In the lawsuit James filed, she claimed that Executive Vice-President Wayne LaPierre, former Treasurer and Chief Financial Officer (CFO) Wilson ‘Woody’ Phillips, former Chief of Staff and the Executive Director of General Operations Joshua Powell, and Corporate Secretary and General Counsel John Frazer used NRA funds – built by donations from members – to pay for ‘trips for them and their families to the Bahamas, private jets, and expensive meals’.
James claims the organization diverted millions of dollars away from the charitable mission of the organization.
The suit says the NRA has not been treated fairly since James made the ‘political prosecution of the NRA (conference pictured in 2018) a central campaign theme’ when she was running for the attorney general seat in 2018
President Donald Trump called James’ lawsuit ‘terrible’ and told the NRA to ‘move to Texas’. It is currently based in Virginia
In response to James’ lawsuit, the NRA immediately said Democrats have ‘blamed the NRA for President Trump’s 2016 election victory, and were brainstorming ways that New York State could weaken the NRA as a political force in 2020’.
The NRA says it has carried out lengthy investigations over the last few years to ensure its operations were all above board.
In 2016, the organization gave more than $30million to Trump’s campaign.
James said that an ongoing thread in her investigation was whether or not any mismanaged funds were used to donate to political campaigns.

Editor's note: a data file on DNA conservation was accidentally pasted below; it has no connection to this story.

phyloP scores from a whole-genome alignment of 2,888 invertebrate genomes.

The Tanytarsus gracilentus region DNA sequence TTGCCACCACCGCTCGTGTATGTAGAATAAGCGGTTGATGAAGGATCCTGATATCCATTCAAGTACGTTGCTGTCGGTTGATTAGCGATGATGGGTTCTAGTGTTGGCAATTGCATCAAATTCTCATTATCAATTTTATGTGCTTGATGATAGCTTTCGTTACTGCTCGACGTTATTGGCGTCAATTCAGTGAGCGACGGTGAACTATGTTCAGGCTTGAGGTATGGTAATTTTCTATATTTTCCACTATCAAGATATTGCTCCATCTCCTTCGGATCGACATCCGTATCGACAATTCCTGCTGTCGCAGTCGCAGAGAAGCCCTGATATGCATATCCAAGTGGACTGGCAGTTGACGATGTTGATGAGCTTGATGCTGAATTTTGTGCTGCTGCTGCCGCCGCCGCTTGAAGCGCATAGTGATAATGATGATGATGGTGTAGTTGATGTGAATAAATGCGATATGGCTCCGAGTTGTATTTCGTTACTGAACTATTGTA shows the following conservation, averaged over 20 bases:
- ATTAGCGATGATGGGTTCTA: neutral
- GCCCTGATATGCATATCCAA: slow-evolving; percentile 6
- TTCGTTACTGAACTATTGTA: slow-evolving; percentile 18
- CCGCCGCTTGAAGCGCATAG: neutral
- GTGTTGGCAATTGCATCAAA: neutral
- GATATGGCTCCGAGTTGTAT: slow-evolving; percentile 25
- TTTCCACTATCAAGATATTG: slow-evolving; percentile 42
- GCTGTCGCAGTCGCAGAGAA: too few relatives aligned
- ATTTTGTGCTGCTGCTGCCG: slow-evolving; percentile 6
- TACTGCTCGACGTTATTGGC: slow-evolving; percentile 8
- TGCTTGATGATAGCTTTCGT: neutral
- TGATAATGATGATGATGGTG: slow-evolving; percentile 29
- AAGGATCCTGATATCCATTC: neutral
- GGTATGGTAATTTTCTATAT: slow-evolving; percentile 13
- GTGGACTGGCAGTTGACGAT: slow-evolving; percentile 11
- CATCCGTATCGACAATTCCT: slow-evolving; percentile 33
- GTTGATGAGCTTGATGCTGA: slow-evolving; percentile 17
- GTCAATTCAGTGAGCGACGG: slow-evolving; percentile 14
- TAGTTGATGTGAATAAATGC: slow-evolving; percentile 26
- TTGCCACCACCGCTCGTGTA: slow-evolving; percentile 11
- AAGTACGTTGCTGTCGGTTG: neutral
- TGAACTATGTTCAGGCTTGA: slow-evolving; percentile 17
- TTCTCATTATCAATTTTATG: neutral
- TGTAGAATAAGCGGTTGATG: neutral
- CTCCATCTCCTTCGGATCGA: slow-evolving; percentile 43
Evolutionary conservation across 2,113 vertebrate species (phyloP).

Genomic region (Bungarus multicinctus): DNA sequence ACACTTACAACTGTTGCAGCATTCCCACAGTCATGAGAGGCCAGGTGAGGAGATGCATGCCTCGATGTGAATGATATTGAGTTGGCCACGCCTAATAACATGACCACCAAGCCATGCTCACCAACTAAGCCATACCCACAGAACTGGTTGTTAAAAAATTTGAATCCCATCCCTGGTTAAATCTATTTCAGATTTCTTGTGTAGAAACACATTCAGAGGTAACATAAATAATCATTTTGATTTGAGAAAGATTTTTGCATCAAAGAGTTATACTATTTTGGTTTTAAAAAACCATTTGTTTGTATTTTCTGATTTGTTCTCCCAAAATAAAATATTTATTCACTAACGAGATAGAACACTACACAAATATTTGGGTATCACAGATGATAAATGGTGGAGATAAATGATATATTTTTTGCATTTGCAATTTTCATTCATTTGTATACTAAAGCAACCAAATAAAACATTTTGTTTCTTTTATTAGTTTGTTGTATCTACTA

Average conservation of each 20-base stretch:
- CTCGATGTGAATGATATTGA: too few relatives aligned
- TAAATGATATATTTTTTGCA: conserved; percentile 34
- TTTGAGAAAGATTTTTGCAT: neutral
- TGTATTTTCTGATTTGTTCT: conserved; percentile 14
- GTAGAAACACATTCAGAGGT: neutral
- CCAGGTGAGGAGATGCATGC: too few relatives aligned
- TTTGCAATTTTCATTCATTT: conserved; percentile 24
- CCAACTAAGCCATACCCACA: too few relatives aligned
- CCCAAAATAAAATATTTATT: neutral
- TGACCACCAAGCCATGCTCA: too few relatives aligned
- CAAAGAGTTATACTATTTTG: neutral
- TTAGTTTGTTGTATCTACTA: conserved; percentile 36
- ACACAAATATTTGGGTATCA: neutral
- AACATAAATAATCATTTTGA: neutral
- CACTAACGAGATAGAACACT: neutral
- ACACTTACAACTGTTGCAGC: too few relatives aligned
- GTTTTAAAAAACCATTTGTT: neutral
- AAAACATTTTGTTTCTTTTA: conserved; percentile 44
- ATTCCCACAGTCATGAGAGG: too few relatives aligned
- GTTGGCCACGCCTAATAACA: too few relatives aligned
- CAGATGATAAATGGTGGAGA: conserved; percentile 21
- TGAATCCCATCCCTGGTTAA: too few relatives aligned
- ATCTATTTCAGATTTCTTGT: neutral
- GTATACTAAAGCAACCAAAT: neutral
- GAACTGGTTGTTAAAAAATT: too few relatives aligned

She is aggressively seeking restitution from the NRA. She alleges that the fraud cost the organization $64million in losses.
Trump called James’ lawsuit ‘terrible’ and told the NRA to ‘move to Texas’. It is currently based in Virginia.
James has insisted that the organization be dissolved and not restructured because, she claims, the alleged fraud is so ‘broad’.
Her lawsuit against the NRA alleges that Wayne LaPierre hired his friends in the 1990s and then used NRA funds – which had been donated by supporters – to pay for a luxury lifestyle.
‘Yacht trips in the Bahamas, private jets, gifts, black car services and lucrative consulting contracts for ex-employees and board members’ are among the things she claims he spent the money on.
LaPierre approved private jet flights on the company dollar for his family members, including his niece’s husband, the lawsuit claims.
Among them was an alleged private flight for his niece and her husband from Dallas, Texas, to North Platte, Nebraska that cost $11,435.
Later, he allegedly authorized a flight for his niece and her daughter from Dallas to Orlando for $26,995.
It’s also alleged that in October 2016 he approved a flight for his wife to go alone from Wisconsin to Nebraska for $8,800 and in January 2017, he authorized a flight for his niece’s husband from Nebraska to Las Vegas for a Safari Club convention.
His reasons for them included that it was difficult to find commercial flights to parts of Nebraska, and that his niece sometimes had a young child with her, the lawsuit claims.
It also alleges that he himself spent company donations on yachting trips to the Bahamas.
‘Since June 2015, LaPierre and his family took private flights to and from the Bahamas on at least eight occasions. On most of those trips, LaPierre stopped in Nebraska on each leg of the trip to pick up and drop off his niece and her family,’ the lawsuit alleges.
‘The NRA paid over half a million dollars for these flights,’ the lawsuit says.
LaPierre claimed he was going to the Bahamas for a ‘celebrity retreat’ that was run by ‘an individual’ who is the major stakeholder in Associated Television Inc, Membership Marketing Partners, Allegiance Creative Group, Concord Social and Public Relations.
The lawsuit claims the NRA gave $100million to those companies, and LaPierre worked with them to produce projects like Crime Strike, a TV show he hosted.